The cost of generic medicines could rise, if a bill introduced by the Greens passes through government.
According to the Generic Medicines Industry Association (GMIA), the bill will place a significant administrative and cost burden on its members, which would need to be passed onto consumers through higher drug prices. As a result, GMIA has called on the Federal Senate to reject the bill.
The bill bans drug companies from paying to fly doctors to conferences and will force them to disclose payments, fees and gifts. Ken Harvey, Latrobe University associate professor says research has shown that too close a relationship between public health professionals and therapeutic companies was detrimental to public health.
“For example funding their travel and registration to attend conferences, payment for consultancy, company sponsored lectures, sitting on advisory boards all of this can encourage conscious or unconscious reciprocal by the recipients,” he said. “This can manifest itself in uncritical uptake of new, expensive and less well evaluated products and under-utilisation of more cost effective drugs and medical devices.”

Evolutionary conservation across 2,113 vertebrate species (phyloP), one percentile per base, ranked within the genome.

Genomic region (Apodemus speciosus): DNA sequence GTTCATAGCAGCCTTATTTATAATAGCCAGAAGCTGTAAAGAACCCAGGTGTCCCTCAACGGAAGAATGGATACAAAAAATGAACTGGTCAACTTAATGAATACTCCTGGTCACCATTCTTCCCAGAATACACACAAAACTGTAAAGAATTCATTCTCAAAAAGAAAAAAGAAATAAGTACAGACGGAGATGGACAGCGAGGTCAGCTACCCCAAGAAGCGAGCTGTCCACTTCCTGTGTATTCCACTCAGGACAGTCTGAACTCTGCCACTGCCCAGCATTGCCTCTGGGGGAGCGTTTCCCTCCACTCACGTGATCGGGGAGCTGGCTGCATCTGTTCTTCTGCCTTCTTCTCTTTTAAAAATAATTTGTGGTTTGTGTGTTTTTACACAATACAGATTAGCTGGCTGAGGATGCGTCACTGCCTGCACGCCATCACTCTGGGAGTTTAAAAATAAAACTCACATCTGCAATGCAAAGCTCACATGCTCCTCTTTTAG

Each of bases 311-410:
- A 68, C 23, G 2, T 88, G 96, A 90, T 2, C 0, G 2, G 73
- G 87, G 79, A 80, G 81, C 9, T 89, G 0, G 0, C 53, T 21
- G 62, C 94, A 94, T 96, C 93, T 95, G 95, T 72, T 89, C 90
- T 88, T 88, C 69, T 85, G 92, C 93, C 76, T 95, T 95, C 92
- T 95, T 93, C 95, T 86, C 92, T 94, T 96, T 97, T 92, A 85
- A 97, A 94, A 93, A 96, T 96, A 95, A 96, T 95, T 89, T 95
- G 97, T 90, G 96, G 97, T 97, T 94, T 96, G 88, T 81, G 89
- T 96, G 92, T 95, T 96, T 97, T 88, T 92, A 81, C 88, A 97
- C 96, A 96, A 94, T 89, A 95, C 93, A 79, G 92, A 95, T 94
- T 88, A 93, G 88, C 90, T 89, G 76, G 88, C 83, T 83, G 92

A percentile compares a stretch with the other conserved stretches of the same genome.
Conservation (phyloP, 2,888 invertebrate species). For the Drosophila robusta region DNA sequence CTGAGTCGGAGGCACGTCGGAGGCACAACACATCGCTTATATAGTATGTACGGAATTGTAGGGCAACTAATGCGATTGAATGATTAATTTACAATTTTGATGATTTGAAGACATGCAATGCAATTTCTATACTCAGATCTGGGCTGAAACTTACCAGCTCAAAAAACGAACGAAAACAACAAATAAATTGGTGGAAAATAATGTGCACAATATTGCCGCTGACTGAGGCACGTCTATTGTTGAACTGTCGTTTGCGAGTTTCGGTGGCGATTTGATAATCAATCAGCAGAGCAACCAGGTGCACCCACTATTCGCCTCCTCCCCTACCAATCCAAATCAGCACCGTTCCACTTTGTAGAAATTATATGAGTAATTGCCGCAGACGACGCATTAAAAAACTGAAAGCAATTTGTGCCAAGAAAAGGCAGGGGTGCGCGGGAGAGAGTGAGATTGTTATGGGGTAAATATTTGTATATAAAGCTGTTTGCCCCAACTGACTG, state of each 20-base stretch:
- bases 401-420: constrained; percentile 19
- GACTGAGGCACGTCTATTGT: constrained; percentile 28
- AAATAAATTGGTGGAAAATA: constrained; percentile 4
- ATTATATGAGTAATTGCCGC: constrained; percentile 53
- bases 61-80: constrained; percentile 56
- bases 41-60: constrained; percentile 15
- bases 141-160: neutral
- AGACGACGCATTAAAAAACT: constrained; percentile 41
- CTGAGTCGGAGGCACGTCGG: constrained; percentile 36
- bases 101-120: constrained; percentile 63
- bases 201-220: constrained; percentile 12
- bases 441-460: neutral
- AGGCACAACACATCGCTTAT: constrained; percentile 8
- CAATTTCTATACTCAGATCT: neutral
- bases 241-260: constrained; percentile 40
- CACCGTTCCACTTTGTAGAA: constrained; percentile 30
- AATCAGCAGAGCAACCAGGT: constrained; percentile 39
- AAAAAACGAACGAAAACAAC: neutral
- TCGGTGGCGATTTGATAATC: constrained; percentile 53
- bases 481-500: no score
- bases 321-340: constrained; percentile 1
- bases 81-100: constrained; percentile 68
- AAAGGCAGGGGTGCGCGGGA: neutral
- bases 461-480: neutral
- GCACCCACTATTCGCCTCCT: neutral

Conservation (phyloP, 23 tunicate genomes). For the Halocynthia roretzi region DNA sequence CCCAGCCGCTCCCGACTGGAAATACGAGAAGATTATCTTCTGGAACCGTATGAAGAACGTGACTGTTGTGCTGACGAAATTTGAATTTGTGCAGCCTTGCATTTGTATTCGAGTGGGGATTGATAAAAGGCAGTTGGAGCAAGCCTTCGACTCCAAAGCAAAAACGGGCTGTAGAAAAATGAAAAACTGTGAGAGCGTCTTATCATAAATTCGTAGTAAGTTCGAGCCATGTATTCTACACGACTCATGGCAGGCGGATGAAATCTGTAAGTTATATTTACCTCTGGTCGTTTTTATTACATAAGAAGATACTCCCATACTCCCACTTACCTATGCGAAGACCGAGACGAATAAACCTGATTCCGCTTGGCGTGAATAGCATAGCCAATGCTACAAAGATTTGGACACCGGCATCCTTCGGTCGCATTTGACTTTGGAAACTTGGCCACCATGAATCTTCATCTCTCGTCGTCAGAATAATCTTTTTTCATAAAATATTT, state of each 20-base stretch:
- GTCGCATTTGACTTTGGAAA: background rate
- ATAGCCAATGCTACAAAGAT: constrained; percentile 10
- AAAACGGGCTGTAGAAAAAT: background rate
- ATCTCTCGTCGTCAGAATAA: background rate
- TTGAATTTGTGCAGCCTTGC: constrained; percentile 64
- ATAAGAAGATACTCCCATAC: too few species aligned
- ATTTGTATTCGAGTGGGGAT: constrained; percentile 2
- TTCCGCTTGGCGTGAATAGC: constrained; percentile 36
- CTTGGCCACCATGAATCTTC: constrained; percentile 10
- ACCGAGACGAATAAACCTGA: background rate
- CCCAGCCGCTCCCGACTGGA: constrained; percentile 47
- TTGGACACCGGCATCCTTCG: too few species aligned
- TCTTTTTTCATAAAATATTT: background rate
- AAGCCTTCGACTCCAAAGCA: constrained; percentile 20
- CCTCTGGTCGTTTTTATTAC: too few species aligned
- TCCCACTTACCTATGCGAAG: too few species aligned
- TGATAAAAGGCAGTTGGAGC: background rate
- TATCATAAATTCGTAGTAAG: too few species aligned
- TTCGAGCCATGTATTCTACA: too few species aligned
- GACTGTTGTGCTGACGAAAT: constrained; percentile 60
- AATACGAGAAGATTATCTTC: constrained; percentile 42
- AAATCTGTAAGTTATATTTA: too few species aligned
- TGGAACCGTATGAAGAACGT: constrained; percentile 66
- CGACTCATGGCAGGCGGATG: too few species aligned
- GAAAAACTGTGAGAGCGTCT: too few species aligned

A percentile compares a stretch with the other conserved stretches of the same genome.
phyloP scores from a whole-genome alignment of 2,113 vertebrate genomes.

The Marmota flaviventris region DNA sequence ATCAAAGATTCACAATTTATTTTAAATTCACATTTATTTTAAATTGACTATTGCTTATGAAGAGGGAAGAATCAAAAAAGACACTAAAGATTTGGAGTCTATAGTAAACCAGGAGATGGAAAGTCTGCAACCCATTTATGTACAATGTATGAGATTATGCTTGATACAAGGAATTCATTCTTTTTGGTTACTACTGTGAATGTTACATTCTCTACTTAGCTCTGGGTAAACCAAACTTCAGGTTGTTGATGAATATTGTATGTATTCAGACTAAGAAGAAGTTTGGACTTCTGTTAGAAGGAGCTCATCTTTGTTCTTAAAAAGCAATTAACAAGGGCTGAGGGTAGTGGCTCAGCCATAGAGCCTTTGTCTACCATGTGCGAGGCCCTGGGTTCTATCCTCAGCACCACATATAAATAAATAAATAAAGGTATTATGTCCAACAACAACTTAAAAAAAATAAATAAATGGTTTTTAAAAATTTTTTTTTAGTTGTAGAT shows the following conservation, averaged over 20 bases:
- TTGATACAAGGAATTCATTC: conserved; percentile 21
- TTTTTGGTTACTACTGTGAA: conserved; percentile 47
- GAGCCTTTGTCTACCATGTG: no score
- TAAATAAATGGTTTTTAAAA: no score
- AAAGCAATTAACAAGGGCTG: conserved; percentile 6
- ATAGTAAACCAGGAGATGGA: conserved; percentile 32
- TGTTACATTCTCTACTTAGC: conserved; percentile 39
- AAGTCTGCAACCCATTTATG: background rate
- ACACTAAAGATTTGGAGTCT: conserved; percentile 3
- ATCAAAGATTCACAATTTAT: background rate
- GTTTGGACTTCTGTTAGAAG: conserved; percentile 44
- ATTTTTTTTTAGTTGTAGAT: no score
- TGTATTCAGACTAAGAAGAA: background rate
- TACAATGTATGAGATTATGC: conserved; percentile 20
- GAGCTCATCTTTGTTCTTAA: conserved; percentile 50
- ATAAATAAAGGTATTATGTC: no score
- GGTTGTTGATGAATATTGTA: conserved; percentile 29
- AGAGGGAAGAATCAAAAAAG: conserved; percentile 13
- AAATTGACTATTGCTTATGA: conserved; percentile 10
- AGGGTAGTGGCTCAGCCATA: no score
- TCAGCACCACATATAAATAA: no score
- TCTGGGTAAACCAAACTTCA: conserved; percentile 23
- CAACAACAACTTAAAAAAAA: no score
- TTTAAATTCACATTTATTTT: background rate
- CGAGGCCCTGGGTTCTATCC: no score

Generic medicines are typically exact copies of brand name drugs, sold under a different name – such as “Chemist’s Own”. As they are generally lower in price than the brand name products, margins for the generic drug makers will typically be lower than their usually larger brand name competitors.
Sigma Pharmaceuticals (ASX: SIP), together with Australian Pharmaceutical Industries (ASX: API) and the unlisted Symbion controlled the majority of Australia’s drug wholesaling market, until Sigma sold its pharmaceuticals business in 2011 to Aspen Pharmacare.
No matter whether the bill gets passed by the Senate or not, both Sigma and API are well positioned to take advantage of Australia’s aging population, along with Ramsay Health Care Limited (ASX: RHC) and Primary Healthcare Limited (ASX: PRY).
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